What is Thermography?
All objects with a temperature above absolute zero give off infrared radiation, and the intensity of the radiation released increases as the temperature of the object rises. A thermal imaging camera is designed to detect this radiation intensity and render the different temperatures recorded into artificial colours so that the human viewer can ‘see’ these temperature differences and values.
Visible light forms only a small part of the electromagnetic spectrum, and the only part we can see. When pointed at an object or area, the sensor on a thermal camera allows the viewer to see the hidden infrared spectrum, which exists at wavelengths between visible light and microwaves.
Ordinary digital cameras, like the human eye, detect visible light as it bounces around on and off surfaces/objects. This visible light is then focused through a lens system onto a surface that translates the light rays/beams into electrical signals and ultimately to form an image. Unlike normal digital cameras, thermographic cameras detect radiation emitted from a surface as heat, not visible light. Heat (infrared or thermal energy) and light are both parts of the electromagnetic spectrum, but a camera that can detect visible light won’t see thermal energy, and vice versa. Thermal cameras capture infrared energy and use the data to create the images we use in thermography.
Thermographic applications for aerial infrared cameras?
After being initially created for military use during the Korean War, thermal imaging cameras have evolved into an important tool in a wide range of sectors. Firefighters use aerial thermal imaging to see through smoke, detect fire hotspots, and perform search and rescue operations in the field. Police agencies employ the technology for various purposes, including surveillance, crime scene investigation, and tracking and apprehending criminals (aerial thermal imaging was used to arrest one of the Boston Marathon bombing suspects who was hiding beneath a tarp on a boat at the time of the attack).
In the commercial aerial UAV world, we can use this technology in several unique ways.
Water pollution locations are identified using airborne thermal imaging, which is used by municipalities to detect potential pollution sources. When it comes to monitoring irrigation on large-acreage farms, this technology is quite effective.
Power line maintenance workers use aerial thermography to detect overheating joints and parts to avert possible power outages. It is also used by building technicians to locate heat leaks that reduce the effectiveness of cooling and heating systems.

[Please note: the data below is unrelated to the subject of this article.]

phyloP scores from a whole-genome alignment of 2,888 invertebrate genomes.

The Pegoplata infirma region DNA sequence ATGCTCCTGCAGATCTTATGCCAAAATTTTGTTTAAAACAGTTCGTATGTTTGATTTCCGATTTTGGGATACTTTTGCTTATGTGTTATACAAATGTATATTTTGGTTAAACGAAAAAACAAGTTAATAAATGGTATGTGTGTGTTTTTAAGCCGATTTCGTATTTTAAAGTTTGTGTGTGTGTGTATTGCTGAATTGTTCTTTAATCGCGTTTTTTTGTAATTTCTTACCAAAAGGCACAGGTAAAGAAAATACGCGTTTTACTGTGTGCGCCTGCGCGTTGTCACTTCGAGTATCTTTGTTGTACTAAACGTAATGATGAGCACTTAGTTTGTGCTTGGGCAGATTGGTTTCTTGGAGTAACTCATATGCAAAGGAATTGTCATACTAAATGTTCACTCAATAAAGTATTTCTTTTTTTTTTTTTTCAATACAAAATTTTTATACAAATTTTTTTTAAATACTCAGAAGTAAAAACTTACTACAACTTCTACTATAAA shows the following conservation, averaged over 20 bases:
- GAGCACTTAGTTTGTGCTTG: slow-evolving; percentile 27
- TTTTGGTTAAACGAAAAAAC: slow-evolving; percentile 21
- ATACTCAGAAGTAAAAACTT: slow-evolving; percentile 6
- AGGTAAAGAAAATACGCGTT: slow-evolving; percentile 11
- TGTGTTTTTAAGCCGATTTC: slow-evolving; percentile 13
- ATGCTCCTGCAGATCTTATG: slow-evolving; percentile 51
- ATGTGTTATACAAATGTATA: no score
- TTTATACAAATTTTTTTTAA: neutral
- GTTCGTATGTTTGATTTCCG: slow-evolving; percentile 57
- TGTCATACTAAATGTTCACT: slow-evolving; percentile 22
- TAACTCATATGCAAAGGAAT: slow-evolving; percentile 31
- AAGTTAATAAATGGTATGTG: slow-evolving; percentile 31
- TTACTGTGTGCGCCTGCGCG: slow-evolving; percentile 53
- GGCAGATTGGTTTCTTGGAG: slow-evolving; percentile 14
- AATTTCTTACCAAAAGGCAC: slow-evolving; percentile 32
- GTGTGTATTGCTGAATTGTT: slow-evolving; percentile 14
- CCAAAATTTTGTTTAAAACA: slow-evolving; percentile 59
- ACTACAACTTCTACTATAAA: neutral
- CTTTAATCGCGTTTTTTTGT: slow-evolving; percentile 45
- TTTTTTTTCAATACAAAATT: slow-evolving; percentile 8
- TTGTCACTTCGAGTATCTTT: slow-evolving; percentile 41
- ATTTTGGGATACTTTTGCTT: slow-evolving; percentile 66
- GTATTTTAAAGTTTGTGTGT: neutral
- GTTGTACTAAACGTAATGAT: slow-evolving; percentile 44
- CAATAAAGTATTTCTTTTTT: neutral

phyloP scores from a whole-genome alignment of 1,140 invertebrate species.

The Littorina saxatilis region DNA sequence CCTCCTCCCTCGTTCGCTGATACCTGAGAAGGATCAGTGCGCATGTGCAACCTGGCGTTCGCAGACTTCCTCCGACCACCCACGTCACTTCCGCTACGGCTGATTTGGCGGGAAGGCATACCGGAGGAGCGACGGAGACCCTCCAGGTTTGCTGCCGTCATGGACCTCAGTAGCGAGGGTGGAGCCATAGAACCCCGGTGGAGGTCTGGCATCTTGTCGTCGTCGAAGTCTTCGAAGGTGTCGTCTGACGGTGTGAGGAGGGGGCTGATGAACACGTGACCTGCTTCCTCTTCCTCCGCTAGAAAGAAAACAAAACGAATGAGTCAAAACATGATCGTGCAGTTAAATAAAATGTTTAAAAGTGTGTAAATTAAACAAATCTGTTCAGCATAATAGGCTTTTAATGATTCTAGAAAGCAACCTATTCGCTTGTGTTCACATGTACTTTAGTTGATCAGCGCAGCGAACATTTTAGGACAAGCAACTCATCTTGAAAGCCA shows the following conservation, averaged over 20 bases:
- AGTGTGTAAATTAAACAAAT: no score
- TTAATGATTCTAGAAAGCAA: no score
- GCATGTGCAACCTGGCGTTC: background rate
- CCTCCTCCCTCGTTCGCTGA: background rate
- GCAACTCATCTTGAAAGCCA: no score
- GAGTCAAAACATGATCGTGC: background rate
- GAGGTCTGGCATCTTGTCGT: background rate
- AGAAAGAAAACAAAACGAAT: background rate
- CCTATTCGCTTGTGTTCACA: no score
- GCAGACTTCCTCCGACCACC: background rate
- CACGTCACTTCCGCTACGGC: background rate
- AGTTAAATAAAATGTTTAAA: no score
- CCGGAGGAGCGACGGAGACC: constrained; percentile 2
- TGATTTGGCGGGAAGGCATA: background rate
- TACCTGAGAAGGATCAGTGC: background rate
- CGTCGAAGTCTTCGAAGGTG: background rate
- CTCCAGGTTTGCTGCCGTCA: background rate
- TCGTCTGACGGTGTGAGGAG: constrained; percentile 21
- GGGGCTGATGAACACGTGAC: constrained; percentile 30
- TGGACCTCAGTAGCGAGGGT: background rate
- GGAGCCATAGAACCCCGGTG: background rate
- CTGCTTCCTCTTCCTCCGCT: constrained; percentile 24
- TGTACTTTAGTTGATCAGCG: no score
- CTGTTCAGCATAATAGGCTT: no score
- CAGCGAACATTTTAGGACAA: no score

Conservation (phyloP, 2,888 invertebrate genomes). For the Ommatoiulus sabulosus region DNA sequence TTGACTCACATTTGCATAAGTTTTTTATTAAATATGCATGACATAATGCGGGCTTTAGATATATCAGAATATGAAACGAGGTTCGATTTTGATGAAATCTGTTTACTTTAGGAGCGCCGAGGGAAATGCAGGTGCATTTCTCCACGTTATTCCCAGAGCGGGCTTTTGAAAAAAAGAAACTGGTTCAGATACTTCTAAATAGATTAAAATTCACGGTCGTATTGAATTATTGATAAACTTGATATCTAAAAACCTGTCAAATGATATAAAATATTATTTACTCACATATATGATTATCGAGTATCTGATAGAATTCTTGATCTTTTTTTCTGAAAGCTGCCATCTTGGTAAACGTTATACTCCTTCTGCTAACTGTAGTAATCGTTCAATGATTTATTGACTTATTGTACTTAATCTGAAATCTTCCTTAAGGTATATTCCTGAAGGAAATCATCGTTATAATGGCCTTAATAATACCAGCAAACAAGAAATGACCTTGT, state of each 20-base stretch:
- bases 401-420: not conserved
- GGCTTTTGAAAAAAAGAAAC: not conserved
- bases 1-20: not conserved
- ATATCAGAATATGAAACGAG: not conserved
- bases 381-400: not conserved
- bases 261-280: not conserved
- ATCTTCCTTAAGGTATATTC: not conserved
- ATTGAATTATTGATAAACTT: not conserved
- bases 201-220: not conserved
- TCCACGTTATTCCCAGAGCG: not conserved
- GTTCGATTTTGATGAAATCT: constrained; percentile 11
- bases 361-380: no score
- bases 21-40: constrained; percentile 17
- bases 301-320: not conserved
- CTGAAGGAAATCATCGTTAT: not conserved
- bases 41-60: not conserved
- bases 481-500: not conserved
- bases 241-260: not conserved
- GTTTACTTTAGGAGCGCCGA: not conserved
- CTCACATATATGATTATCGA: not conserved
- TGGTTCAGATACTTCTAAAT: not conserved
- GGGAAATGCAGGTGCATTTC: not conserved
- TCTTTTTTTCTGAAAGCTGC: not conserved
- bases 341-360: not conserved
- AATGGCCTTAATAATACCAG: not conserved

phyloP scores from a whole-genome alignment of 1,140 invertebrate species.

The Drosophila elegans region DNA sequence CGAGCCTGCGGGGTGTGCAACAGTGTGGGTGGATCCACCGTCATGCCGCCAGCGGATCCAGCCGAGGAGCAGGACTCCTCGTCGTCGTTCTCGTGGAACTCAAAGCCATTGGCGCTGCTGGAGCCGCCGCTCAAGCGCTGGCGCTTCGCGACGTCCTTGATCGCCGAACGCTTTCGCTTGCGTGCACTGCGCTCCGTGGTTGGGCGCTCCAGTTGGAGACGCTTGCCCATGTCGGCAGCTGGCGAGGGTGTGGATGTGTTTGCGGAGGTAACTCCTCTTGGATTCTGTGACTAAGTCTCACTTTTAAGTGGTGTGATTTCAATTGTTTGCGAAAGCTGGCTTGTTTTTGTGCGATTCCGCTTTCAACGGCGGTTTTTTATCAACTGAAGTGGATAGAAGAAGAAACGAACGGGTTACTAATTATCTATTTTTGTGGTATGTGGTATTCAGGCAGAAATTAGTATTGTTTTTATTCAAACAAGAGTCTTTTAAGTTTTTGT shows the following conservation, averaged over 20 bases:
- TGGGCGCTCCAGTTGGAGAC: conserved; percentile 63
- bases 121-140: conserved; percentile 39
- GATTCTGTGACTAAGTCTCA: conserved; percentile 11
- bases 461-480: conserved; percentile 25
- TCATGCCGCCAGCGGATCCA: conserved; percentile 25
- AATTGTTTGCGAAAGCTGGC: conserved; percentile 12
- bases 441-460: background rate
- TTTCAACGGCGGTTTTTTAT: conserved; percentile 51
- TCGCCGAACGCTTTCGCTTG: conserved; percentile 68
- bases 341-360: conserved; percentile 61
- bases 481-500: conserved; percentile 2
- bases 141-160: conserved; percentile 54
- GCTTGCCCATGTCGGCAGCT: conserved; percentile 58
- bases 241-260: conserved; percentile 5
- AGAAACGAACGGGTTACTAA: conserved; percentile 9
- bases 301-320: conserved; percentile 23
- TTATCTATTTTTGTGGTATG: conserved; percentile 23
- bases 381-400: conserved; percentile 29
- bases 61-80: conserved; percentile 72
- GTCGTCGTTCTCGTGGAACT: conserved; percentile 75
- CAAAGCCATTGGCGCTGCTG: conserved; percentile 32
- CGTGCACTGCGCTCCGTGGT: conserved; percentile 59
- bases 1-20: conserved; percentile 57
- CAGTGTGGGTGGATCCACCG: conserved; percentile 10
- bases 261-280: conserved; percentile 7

Water ingress through a failing flat roof can be detected easily as the penetrating water heats up during the day from the effects of solar irradiation and as water keeps its heat more efficiently than the roofs surrounding substructure, shows clearly when seen via a infrared camera.
Solar Photovoltaic Panels
Solar Panels installed on the roofs of domestic housing as well as vast areas of farming land now repurposed as Solar Farms require regular inspection and survey to determine cell, array and panel defects. Inspecting from the sky by using a drone equipped with a thermal camera makes the job quick, efficient, cost effective and accurate.
Landfill Underground Fire Detection
Inspecting temperature differences over large landfill regions is easier from the sky using UAV drones equipment with thermal imaging cameras. Underground fire is a real and serious risk in older waste landfill sites and require constant management to determine temperature rises
DJI Zenmuse XT
With the DJI Zenmuse XT radiometric, thermal photography from the air has never been more easy, accessible or convenient. The Zenmuse XTr is ideal for quick and dependable airborne thermal imaging missions because it combines DJI’s unrivalled experience in gimbal technology and picture transmission with FLIR’s market-leading thermal imaging technology. It records images fast and precisely across large areas, at radiometric level which affords later manipulation, analysis and detailed reporting.
Why work with Drone Media Imaging for your Thermal Inspection needs?
Drone Media Imaging’s are level 2 thermographers who specialise in aerial thermal deployment. We have extensive experience in all areas of thermographic inspection, roofs, solar panels, and fire detection and management. We deploy using the latest technology and equipment, quickly and easily throughout the UK, taking care of your requirements from mission planning, legal read tape through to data analysis and reporting.
Call To Find Out More
It is not unusual for organisations to have their own set of requirements. Please get in touch and speak with us to discuss your specific requirements, receive further technical information, or find out more about our services.